Deadly creatures, haunted houses and terrified residents are nothing new to horror films. In fact, they’re all staples to the genre that have been around for seemingly ever and will continue to do so well into the future. So if those are some of the genre’s expectations, then it’s how they’re used that makes a horror film good or not. John Newland’s made-for-TV Don’t Be Afraid of the Dark sticks to the familiar but he does it in such a way that it’s still extremely creepy, a little bit campy and, at times, quite a lot of fun.
Sally (Kim Darby) and Alex (Jim Hutton) inherit an old, musty house from Sally’s grandma. Rather than taking their place amongst the urban upper crust, the couple opt to move into the house and update it with a little more modern flair. Despite warnings from old-timers who know the house and its mysterious history, Sally ventures into a locked up office and proceeds to mess around. Unbeknownst to her, she opens a Pandora’s Box of sorts, unleashing a group of mini demons that proceed to terrorize her.
Lurking in the shadows, these monsters whisper at the most opportune times – when only Sally can hear her. She’s understandably frightened, but it also gives the little ankle biters another edge. To everyone else Sally is imagining things. It doesn’t take long for her to look a wee bit crazy to those around her. Sally knows this but is helpless against it. She becomes worn down and even more vulnerable to the fear.
Being a made-for-TV movie, the amount of violence and blood is extremely limited. But Newland’s direction and the script from Nigel McKeand prove that neither are necessary for making a tense film. As the title suggests, Don’t Be Afraid of the Dark gets to the root of fear through psychology. It builds suspense through the unknown and the mystery. Because haunted houses, demons and the like are nothing new, there’s certain expectations of how things are going to play out. So in order to build suspense Newland plays with those expectations a bit. The acknowledgement of the demons is given early on. Yet they’re hidden in shadows so you don’t know exactly what they are until later. This is a simple and effective way of keeping the guessing going. And when the monsters are unveiled they’re not a disappointment. They’re hard to describe but their scarred cone-shaped heads and dark eyes are more than a little freaky. Add to that the solid effects that make them over-sized rats and you’ve got the visual of Munchkins from Hell.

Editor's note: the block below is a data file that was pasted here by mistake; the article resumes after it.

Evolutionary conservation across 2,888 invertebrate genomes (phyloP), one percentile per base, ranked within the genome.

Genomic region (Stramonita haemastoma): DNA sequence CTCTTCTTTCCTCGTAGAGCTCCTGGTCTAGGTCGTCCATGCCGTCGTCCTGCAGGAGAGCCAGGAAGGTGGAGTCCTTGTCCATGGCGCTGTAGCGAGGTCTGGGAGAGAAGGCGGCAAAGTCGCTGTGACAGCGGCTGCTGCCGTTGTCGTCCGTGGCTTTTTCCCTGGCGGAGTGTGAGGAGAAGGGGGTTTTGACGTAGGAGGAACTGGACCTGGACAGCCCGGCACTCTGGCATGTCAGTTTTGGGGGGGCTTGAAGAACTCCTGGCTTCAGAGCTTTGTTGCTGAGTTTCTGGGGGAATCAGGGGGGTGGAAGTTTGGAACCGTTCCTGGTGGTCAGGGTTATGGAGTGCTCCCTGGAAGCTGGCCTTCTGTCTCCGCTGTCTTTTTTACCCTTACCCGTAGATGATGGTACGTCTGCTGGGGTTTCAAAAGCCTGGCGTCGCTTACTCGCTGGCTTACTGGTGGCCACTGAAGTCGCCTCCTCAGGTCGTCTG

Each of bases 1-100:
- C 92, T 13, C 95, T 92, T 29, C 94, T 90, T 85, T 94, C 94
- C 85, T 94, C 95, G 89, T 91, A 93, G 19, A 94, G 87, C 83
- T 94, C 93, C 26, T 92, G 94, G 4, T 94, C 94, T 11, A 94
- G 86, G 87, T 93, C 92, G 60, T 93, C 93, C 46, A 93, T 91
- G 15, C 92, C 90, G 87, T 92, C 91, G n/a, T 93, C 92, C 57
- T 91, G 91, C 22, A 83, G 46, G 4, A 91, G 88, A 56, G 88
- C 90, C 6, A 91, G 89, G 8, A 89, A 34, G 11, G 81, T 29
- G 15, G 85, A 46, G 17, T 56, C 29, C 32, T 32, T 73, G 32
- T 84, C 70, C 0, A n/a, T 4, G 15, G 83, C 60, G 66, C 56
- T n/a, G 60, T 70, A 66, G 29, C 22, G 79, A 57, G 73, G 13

Having originally aired in 1973, some of the terror is lost with age. While the visuals are a strength of the film, they’re still quite primitive when you compare it to the seamless magic that is possible with today’s computers. So while Don’t Be Afraid of the Dark is certainly creepy, it’s hard not to chuckle at inopportune times as well. But overall, the psychology of the movie holds up very well, something that’s of the utmost importance for any horror film.
Don’t Be Afraid of the Dark DVD Review
Don’t Be Afraid of the Dark comes to DVD as a part of Warner’s print-on-demand Warner Archives collection. The disc is a barebones affair without any bonus features but the film’s cult status will likely make fans happy that it’s available. The full screen picture is okay but doesn’t appear to have any significant upgrades. Likewise, the Dolby mono soundtrack is nothing spectacular but it preserves the film in its original form.